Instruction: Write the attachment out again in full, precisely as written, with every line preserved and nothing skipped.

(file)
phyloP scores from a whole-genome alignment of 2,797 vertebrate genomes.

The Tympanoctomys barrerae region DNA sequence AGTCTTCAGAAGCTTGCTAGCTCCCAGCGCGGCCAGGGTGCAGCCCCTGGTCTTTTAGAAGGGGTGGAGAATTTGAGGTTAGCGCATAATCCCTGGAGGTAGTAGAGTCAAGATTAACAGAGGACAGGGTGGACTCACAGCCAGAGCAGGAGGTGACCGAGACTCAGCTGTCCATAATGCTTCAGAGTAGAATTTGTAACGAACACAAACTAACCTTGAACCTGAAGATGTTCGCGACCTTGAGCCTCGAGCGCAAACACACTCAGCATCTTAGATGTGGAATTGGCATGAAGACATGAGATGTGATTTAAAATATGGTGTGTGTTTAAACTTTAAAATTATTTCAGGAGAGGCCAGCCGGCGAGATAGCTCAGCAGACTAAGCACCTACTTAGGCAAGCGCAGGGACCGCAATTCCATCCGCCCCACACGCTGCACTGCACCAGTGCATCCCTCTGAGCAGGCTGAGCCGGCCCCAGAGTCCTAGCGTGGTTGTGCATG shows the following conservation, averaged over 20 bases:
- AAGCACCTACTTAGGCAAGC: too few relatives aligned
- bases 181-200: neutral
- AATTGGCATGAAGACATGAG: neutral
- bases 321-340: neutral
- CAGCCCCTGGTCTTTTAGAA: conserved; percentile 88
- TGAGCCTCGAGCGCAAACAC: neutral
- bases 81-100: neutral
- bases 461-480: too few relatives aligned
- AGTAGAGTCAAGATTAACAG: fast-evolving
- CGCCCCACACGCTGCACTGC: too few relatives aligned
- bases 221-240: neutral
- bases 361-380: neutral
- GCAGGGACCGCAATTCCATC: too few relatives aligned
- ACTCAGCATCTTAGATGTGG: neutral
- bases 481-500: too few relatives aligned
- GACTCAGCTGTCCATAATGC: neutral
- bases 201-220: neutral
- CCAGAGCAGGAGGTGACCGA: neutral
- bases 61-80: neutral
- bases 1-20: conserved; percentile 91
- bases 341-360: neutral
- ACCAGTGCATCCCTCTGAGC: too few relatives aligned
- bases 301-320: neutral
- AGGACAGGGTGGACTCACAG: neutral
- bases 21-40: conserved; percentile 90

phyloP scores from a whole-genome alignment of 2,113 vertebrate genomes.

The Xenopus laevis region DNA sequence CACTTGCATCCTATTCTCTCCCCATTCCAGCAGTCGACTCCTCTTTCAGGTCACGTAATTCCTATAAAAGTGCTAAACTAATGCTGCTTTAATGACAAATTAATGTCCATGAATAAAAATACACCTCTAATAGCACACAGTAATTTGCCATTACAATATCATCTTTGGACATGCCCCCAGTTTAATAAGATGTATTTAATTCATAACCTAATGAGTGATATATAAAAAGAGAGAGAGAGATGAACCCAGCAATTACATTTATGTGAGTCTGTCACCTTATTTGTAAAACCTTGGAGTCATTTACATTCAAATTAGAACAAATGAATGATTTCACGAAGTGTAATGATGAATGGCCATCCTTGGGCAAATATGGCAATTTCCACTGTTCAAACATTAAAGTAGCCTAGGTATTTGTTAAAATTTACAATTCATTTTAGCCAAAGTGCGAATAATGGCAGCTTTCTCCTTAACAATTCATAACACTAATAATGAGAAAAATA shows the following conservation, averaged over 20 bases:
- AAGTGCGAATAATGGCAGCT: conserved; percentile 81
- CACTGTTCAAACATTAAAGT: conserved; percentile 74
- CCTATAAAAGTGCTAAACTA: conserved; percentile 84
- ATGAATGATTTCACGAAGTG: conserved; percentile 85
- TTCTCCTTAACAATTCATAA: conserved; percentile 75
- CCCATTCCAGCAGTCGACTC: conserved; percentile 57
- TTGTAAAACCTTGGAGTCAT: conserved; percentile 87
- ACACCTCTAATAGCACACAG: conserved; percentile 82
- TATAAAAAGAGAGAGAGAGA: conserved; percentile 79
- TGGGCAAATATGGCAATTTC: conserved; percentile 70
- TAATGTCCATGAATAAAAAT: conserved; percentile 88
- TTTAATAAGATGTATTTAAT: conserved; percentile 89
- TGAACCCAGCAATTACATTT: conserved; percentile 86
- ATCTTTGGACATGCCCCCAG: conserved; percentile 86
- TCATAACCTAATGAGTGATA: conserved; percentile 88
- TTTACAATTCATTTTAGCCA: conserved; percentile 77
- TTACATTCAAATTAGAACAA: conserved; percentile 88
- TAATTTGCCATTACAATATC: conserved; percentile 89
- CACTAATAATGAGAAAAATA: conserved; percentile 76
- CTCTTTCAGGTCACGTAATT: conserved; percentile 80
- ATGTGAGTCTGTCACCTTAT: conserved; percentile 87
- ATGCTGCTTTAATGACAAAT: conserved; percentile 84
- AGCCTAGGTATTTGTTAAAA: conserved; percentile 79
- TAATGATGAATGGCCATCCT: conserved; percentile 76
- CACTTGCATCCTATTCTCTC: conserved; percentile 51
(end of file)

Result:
phyloP scores from a whole-genome alignment of 2,797 vertebrate genomes.

The Tympanoctomys barrerae region DNA sequence AGTCTTCAGAAGCTTGCTAGCTCCCAGCGCGGCCAGGGTGCAGCCCCTGGTCTTTTAGAAGGGGTGGAGAATTTGAGGTTAGCGCATAATCCCTGGAGGTAGTAGAGTCAAGATTAACAGAGGACAGGGTGGACTCACAGCCAGAGCAGGAGGTGACCGAGACTCAGCTGTCCATAATGCTTCAGAGTAGAATTTGTAACGAACACAAACTAACCTTGAACCTGAAGATGTTCGCGACCTTGAGCCTCGAGCGCAAACACACTCAGCATCTTAGATGTGGAATTGGCATGAAGACATGAGATGTGATTTAAAATATGGTGTGTGTTTAAACTTTAAAATTATTTCAGGAGAGGCCAGCCGGCGAGATAGCTCAGCAGACTAAGCACCTACTTAGGCAAGCGCAGGGACCGCAATTCCATCCGCCCCACACGCTGCACTGCACCAGTGCATCCCTCTGAGCAGGCTGAGCCGGCCCCAGAGTCCTAGCGTGGTTGTGCATG shows the following conservation, averaged over 20 bases:
- AAGCACCTACTTAGGCAAGC: too few relatives aligned
- bases 181-200: neutral
- AATTGGCATGAAGACATGAG: neutral
- bases 321-340: neutral
- CAGCCCCTGGTCTTTTAGAA: conserved; percentile 88
- TGAGCCTCGAGCGCAAACAC: neutral
- bases 81-100: neutral
- bases 461-480: too few relatives aligned
- AGTAGAGTCAAGATTAACAG: fast-evolving
- CGCCCCACACGCTGCACTGC: too few relatives aligned
- bases 221-240: neutral
- bases 361-380: neutral
- GCAGGGACCGCAATTCCATC: too few relatives aligned
- ACTCAGCATCTTAGATGTGG: neutral
- bases 481-500: too few relatives aligned
- GACTCAGCTGTCCATAATGC: neutral
- bases 201-220: neutral
- CCAGAGCAGGAGGTGACCGA: neutral
- bases 61-80: neutral
- bases 1-20: conserved; percentile 91
- bases 341-360: neutral
- ACCAGTGCATCCCTCTGAGC: too few relatives aligned
- bases 301-320: neutral
- AGGACAGGGTGGACTCACAG: neutral
- bases 21-40: conserved; percentile 90

phyloP scores from a whole-genome alignment of 2,113 vertebrate genomes.

The Xenopus laevis region DNA sequence CACTTGCATCCTATTCTCTCCCCATTCCAGCAGTCGACTCCTCTTTCAGGTCACGTAATTCCTATAAAAGTGCTAAACTAATGCTGCTTTAATGACAAATTAATGTCCATGAATAAAAATACACCTCTAATAGCACACAGTAATTTGCCATTACAATATCATCTTTGGACATGCCCCCAGTTTAATAAGATGTATTTAATTCATAACCTAATGAGTGATATATAAAAAGAGAGAGAGAGATGAACCCAGCAATTACATTTATGTGAGTCTGTCACCTTATTTGTAAAACCTTGGAGTCATTTACATTCAAATTAGAACAAATGAATGATTTCACGAAGTGTAATGATGAATGGCCATCCTTGGGCAAATATGGCAATTTCCACTGTTCAAACATTAAAGTAGCCTAGGTATTTGTTAAAATTTACAATTCATTTTAGCCAAAGTGCGAATAATGGCAGCTTTCTCCTTAACAATTCATAACACTAATAATGAGAAAAATA shows the following conservation, averaged over 20 bases:
- AAGTGCGAATAATGGCAGCT: conserved; percentile 81
- CACTGTTCAAACATTAAAGT: conserved; percentile 74
- CCTATAAAAGTGCTAAACTA: conserved; percentile 84
- ATGAATGATTTCACGAAGTG: conserved; percentile 85
- TTCTCCTTAACAATTCATAA: conserved; percentile 75
- CCCATTCCAGCAGTCGACTC: conserved; percentile 57
- TTGTAAAACCTTGGAGTCAT: conserved; percentile 87
- ACACCTCTAATAGCACACAG: conserved; percentile 82
- TATAAAAAGAGAGAGAGAGA: conserved; percentile 79
- TGGGCAAATATGGCAATTTC: conserved; percentile 70
- TAATGTCCATGAATAAAAAT: conserved; percentile 88
- TTTAATAAGATGTATTTAAT: conserved; percentile 89
- TGAACCCAGCAATTACATTT: conserved; percentile 86
- ATCTTTGGACATGCCCCCAG: conserved; percentile 86
- TCATAACCTAATGAGTGATA: conserved; percentile 88
- TTTACAATTCATTTTAGCCA: conserved; percentile 77
- TTACATTCAAATTAGAACAA: conserved; percentile 88
- TAATTTGCCATTACAATATC: conserved; percentile 89
- CACTAATAATGAGAAAAATA: conserved; percentile 76
- CTCTTTCAGGTCACGTAATT: conserved; percentile 80
- ATGTGAGTCTGTCACCTTAT: conserved; percentile 87
- ATGCTGCTTTAATGACAAAT: conserved; percentile 84
- AGCCTAGGTATTTGTTAAAA: conserved; percentile 79
- TAATGATGAATGGCCATCCT: conserved; percentile 76
- CACTTGCATCCTATTCTCTC: conserved; percentile 51